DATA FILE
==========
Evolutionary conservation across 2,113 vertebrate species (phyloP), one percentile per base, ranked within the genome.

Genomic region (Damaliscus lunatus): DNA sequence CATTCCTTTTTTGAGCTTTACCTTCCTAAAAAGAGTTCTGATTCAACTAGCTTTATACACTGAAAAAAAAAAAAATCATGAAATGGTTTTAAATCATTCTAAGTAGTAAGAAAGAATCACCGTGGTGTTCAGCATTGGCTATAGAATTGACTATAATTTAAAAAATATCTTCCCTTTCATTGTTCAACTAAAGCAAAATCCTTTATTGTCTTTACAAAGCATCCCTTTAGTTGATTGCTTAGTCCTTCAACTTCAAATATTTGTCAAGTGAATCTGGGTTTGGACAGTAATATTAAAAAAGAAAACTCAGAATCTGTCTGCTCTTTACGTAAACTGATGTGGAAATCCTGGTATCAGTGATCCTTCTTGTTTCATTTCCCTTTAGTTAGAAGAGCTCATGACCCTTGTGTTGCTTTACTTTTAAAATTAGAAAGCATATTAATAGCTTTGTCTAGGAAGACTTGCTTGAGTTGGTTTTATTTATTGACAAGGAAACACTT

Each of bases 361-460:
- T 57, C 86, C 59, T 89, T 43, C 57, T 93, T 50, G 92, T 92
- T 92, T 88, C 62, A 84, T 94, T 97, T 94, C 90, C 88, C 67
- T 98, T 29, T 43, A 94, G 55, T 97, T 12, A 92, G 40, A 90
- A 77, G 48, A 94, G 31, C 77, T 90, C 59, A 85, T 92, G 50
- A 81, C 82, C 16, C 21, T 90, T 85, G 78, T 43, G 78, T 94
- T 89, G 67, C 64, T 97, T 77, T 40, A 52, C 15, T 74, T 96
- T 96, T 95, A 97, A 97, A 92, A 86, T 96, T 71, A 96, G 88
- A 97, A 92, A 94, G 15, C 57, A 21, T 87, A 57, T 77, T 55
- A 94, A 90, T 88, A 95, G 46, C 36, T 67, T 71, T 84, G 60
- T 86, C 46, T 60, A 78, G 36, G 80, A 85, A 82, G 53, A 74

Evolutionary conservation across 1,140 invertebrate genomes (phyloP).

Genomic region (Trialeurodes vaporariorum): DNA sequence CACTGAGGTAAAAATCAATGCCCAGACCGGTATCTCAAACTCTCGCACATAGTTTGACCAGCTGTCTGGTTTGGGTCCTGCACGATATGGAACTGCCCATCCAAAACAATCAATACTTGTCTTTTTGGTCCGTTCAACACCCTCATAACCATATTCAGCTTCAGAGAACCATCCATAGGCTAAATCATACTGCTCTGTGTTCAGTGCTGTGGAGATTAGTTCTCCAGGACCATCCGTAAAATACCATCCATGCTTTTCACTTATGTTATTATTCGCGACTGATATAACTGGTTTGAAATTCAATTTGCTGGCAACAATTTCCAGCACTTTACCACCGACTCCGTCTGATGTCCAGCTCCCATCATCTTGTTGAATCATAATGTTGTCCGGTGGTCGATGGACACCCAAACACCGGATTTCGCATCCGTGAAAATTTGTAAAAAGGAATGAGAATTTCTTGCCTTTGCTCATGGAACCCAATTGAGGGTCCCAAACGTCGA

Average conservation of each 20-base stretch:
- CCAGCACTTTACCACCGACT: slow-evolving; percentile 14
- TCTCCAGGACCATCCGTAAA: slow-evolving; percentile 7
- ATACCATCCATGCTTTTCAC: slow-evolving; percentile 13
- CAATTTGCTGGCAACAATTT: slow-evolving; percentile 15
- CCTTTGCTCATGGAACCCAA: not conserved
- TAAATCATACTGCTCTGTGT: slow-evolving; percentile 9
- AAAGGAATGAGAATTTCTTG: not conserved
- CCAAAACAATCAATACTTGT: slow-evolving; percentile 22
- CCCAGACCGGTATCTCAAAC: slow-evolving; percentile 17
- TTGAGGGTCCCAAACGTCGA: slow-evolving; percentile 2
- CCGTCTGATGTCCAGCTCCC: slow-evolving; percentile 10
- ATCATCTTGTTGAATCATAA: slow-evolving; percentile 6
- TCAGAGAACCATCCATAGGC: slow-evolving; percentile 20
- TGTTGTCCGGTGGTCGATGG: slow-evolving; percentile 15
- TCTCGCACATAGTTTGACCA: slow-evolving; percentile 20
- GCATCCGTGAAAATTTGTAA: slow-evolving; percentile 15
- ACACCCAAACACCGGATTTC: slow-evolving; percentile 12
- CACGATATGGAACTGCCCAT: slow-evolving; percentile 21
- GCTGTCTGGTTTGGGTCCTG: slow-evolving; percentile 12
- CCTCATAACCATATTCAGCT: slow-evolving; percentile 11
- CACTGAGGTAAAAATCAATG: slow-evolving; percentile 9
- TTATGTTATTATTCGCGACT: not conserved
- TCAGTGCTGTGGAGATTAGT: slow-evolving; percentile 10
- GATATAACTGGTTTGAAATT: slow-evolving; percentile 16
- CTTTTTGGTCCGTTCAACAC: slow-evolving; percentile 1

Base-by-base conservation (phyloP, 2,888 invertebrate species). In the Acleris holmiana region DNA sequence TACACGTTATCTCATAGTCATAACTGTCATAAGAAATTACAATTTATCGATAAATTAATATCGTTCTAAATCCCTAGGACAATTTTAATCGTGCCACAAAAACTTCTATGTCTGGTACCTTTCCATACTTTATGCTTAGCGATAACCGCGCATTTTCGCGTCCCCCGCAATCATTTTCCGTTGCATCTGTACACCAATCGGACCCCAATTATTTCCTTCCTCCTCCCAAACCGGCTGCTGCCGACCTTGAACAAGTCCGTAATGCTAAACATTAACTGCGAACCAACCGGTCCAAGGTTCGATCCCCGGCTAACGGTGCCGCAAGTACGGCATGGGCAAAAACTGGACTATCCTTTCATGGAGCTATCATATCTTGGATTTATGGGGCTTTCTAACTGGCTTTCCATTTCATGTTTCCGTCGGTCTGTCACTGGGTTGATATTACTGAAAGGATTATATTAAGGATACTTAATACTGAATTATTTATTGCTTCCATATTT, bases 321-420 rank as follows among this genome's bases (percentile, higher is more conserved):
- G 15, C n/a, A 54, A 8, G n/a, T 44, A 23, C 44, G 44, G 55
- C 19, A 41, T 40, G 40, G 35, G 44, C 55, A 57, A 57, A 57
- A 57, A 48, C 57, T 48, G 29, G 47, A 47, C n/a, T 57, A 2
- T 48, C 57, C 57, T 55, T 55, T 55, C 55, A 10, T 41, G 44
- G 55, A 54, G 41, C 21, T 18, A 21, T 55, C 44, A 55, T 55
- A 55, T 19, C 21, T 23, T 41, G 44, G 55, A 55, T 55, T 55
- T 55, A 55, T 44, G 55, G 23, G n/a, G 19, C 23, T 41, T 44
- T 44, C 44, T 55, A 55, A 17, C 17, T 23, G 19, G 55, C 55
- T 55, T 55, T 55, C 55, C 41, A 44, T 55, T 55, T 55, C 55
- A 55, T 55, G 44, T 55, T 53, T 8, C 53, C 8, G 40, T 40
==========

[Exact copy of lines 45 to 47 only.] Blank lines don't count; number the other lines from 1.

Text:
- A 57, A 48, C 57, T 48, G 29, G 47, A 47, C n/a, T 57, A 2
- T 48, C 57, C 57, T 55, T 55, T 55, C 55, A 10, T 41, G 44
- G 55, A 54, G 41, C 21, T 18, A 21, T 55, C 44, A 55, T 55